4 January 2017

Tanzania: Addressing Land Disputes Should Be Priority in 2017

Photo: The Citizen
Officials solving land conflicts.
editorial

The government is surveying land in Morogoro Region's three districts of Ulanga, Malinyi and Kilombero, in a pilot project geared at ensuring that ultimately, all land in Tanzania is plotted and shared out as per needs.

If well executed, this project should provide a lasting solution to perennial land conflicts, not only in Morogoro Region, but across the whole country.

Among other things, the project aims to facilitate villages with land use plans which will ensure every village is divided in accordance with citizen's needs.

Once all groups have been allocated land, it is anticipated that each group of people will have the confidence to safeguard its area. This project is commendable because land conflicts have reached an alarming stage in many parts the country. Hardly a week passes without news on deaths or injuries connected with fights over land.

Last year, people were killed, scores of them were injured and properties worth millions of shillings were destroyed in clashes over land. There are indications the situation won't be different if more efforts are not taken to address the matter.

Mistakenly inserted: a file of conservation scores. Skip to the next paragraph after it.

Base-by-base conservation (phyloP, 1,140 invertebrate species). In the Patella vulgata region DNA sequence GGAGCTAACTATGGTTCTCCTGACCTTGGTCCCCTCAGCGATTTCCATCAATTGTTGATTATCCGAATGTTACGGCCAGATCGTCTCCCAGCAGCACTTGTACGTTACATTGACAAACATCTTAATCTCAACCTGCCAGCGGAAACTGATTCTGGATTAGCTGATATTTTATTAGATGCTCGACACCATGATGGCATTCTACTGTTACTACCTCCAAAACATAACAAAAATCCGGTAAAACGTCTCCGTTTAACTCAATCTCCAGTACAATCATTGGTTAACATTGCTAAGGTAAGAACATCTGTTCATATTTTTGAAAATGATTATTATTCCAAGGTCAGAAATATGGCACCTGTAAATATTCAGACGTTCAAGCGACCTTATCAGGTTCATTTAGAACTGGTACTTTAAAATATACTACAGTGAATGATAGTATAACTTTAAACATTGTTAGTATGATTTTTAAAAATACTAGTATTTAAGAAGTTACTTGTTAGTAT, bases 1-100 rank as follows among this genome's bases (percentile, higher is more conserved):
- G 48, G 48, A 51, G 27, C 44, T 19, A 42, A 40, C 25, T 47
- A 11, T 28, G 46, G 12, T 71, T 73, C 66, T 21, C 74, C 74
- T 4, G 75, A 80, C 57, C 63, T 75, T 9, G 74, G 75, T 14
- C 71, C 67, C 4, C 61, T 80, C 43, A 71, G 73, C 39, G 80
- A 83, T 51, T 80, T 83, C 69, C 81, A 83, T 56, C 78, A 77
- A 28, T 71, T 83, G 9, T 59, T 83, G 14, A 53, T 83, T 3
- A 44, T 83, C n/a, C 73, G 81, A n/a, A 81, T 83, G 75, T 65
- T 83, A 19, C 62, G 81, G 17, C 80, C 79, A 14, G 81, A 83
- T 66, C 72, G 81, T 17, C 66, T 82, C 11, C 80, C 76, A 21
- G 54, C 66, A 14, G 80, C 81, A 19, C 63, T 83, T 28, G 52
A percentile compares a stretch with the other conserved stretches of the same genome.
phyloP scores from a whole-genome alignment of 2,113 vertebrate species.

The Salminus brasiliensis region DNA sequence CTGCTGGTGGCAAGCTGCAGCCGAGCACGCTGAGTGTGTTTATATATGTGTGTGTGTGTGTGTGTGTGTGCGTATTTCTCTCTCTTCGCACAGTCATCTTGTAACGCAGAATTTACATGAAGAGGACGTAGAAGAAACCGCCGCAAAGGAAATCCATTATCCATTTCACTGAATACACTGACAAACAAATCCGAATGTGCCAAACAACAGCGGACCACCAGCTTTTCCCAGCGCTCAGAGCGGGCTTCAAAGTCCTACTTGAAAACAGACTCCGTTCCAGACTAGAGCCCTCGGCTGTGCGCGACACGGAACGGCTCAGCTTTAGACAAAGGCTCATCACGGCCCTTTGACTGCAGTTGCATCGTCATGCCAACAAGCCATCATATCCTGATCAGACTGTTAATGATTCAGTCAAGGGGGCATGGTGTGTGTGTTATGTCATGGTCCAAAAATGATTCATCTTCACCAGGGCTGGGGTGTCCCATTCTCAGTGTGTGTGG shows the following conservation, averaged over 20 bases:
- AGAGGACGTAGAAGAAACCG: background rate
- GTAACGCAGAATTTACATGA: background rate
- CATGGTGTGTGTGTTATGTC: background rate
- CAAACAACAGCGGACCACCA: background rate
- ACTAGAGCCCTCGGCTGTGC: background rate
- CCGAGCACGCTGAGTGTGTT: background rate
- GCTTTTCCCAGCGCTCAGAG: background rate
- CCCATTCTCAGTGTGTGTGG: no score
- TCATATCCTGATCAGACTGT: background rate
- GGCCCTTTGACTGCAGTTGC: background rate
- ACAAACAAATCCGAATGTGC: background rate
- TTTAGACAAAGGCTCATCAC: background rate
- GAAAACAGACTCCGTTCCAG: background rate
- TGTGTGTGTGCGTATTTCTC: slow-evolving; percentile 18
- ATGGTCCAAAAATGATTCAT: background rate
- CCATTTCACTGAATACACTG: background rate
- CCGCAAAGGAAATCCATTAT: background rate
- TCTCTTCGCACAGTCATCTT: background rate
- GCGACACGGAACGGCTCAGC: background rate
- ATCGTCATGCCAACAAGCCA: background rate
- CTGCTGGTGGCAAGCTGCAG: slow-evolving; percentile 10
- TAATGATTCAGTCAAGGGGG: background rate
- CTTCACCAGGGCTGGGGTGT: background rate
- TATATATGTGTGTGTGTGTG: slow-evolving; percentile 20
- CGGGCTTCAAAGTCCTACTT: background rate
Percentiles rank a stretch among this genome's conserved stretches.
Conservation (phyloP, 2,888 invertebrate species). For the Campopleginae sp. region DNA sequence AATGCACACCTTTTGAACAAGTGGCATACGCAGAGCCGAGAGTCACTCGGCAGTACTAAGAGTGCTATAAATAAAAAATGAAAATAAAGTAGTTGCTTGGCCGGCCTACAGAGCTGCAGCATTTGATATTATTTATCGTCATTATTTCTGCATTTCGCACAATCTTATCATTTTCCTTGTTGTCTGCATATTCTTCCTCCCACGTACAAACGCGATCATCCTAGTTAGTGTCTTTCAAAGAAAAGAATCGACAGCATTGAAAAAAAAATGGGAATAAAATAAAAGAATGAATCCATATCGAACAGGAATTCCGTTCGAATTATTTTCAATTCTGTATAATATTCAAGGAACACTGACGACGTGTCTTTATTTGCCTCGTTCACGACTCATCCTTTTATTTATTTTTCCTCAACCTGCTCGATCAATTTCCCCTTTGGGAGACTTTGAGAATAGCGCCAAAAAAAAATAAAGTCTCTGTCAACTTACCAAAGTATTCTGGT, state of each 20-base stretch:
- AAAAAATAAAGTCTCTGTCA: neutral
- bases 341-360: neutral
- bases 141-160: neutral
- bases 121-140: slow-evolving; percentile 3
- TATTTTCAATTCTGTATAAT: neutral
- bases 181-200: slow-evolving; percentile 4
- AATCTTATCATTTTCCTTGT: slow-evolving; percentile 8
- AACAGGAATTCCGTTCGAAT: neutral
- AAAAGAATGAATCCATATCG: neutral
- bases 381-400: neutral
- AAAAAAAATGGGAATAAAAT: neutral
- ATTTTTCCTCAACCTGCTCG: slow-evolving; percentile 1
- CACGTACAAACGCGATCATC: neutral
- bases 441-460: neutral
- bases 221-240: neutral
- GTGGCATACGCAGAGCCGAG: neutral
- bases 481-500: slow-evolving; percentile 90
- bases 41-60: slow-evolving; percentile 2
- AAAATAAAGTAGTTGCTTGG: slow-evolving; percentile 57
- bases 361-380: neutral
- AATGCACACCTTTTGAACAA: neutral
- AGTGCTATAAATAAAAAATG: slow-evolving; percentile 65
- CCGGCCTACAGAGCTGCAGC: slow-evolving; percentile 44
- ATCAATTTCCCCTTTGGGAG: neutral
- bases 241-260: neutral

It goes without saying then, that the pilot project will make it easier to handle land conflicts. But, having a good plan is one thing; executing it can be quite another. In this case, there is a need to lay out modalities of implementing the project if it is to bear fruition.

We believe that the plan which is being rolled out in Morogoro districts will be effective if the government will consider action aimed at ending land conflicts a priority issue in 2017.

This will enable the government to clearly focus, not only on ensuring effective implementation of the pilot project in the three districts, but also on ensuring the project is cascaded to other districts in the country.

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